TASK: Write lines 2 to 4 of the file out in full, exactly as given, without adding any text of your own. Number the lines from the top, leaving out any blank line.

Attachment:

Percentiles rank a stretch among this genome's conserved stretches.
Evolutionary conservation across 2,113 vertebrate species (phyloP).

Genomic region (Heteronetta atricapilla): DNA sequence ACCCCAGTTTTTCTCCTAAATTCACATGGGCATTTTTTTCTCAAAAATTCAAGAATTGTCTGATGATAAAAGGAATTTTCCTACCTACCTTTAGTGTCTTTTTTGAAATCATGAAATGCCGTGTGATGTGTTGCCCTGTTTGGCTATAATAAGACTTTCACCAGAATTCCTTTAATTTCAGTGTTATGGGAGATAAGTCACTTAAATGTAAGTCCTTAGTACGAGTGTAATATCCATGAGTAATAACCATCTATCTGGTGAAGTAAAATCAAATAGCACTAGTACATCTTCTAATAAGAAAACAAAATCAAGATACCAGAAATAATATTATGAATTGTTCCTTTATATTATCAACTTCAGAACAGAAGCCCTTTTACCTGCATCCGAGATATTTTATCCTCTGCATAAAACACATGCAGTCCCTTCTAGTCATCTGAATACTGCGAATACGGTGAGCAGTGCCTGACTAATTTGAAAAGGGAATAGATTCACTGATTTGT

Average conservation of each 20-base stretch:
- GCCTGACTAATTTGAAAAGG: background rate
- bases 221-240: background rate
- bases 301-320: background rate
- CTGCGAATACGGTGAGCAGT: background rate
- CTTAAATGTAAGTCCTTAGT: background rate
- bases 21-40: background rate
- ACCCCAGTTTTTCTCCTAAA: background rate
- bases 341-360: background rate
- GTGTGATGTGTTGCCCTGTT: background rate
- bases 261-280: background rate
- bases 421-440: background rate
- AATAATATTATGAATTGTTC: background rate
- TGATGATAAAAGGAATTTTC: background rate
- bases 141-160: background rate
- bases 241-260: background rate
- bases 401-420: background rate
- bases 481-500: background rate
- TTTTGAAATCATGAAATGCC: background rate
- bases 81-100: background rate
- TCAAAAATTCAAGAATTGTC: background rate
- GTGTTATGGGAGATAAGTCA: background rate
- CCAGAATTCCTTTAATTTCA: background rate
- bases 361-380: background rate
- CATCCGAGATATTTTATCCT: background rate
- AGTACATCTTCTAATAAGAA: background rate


Evolutionary conservation across 2,113 vertebrate species (phyloP).

Genomic region (Heteronetta atricapilla): DNA sequence ACCCCAGTTTTTCTCCTAAATTCACATGGGCATTTTTTTCTCAAAAATTCAAGAATTGTCTGATGATAAAAGGAATTTTCCTACCTACCTTTAGTGTCTTTTTTGAAATCATGAAATGCCGTGTGATGTGTTGCCCTGTTTGGCTATAATAAGACTTTCACCAGAATTCCTTTAATTTCAGTGTTATGGGAGATAAGTCACTTAAATGTAAGTCCTTAGTACGAGTGTAATATCCATGAGTAATAACCATCTATCTGGTGAAGTAAAATCAAATAGCACTAGTACATCTTCTAATAAGAAAACAAAATCAAGATACCAGAAATAATATTATGAATTGTTCCTTTATATTATCAACTTCAGAACAGAAGCCCTTTTACCTGCATCCGAGATATTTTATCCTCTGCATAAAACACATGCAGTCCCTTCTAGTCATCTGAATACTGCGAATACGGTGAGCAGTGCCTGACTAATTTGAAAAGGGAATAGATTCACTGATTTGT

Average conservation of each 20-base stretch: